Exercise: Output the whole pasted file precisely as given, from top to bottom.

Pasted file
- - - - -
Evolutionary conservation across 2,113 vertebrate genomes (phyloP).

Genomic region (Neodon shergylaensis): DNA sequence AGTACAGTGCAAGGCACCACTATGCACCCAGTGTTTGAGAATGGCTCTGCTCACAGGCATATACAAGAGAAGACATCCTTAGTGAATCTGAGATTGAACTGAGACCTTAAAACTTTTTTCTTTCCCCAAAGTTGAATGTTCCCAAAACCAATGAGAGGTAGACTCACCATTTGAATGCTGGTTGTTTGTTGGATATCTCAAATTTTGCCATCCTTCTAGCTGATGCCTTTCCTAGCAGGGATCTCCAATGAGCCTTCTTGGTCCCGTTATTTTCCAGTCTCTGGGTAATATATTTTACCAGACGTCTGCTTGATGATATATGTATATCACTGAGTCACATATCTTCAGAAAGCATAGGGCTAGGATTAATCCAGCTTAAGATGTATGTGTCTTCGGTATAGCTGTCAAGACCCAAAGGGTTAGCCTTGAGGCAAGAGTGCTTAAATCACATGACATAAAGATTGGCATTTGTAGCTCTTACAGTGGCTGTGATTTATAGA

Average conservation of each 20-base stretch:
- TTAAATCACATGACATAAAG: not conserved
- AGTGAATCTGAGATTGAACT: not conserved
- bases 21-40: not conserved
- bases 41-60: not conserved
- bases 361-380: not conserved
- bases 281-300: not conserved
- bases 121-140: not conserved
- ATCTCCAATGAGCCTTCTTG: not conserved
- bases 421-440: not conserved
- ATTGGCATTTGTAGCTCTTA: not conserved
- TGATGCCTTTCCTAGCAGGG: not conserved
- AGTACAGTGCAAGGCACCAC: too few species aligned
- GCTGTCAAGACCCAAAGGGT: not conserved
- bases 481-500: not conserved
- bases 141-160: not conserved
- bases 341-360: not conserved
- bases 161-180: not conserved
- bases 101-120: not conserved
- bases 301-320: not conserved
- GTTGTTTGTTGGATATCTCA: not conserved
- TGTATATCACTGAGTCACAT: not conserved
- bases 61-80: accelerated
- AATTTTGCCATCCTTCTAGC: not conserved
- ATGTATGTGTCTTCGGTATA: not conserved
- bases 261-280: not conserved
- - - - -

Evolutionary conservation across 2,113 vertebrate genomes (phyloP).

Genomic region (Neodon shergylaensis): DNA sequence AGTACAGTGCAAGGCACCACTATGCACCCAGTGTTTGAGAATGGCTCTGCTCACAGGCATATACAAGAGAAGACATCCTTAGTGAATCTGAGATTGAACTGAGACCTTAAAACTTTTTTCTTTCCCCAAAGTTGAATGTTCCCAAAACCAATGAGAGGTAGACTCACCATTTGAATGCTGGTTGTTTGTTGGATATCTCAAATTTTGCCATCCTTCTAGCTGATGCCTTTCCTAGCAGGGATCTCCAATGAGCCTTCTTGGTCCCGTTATTTTCCAGTCTCTGGGTAATATATTTTACCAGACGTCTGCTTGATGATATATGTATATCACTGAGTCACATATCTTCAGAAAGCATAGGGCTAGGATTAATCCAGCTTAAGATGTATGTGTCTTCGGTATAGCTGTCAAGACCCAAAGGGTTAGCCTTGAGGCAAGAGTGCTTAAATCACATGACATAAAGATTGGCATTTGTAGCTCTTACAGTGGCTGTGATTTATAGA

Average conservation of each 20-base stretch:
- TTAAATCACATGACATAAAG: not conserved
- AGTGAATCTGAGATTGAACT: not conserved
- bases 21-40: not conserved
- bases 41-60: not conserved
- bases 361-380: not conserved
- bases 281-300: not conserved
- bases 121-140: not conserved
- ATCTCCAATGAGCCTTCTTG: not conserved
- bases 421-440: not conserved
- ATTGGCATTTGTAGCTCTTA: not conserved
- TGATGCCTTTCCTAGCAGGG: not conserved
- AGTACAGTGCAAGGCACCAC: too few species aligned
- GCTGTCAAGACCCAAAGGGT: not conserved
- bases 481-500: not conserved
- bases 141-160: not conserved
- bases 341-360: not conserved
- bases 161-180: not conserved
- bases 101-120: not conserved
- bases 301-320: not conserved
- GTTGTTTGTTGGATATCTCA: not conserved
- TGTATATCACTGAGTCACAT: not conserved
- bases 61-80: accelerated
- AATTTTGCCATCCTTCTAGC: not conserved
- ATGTATGTGTCTTCGGTATA: not conserved
- bases 261-280: not conserved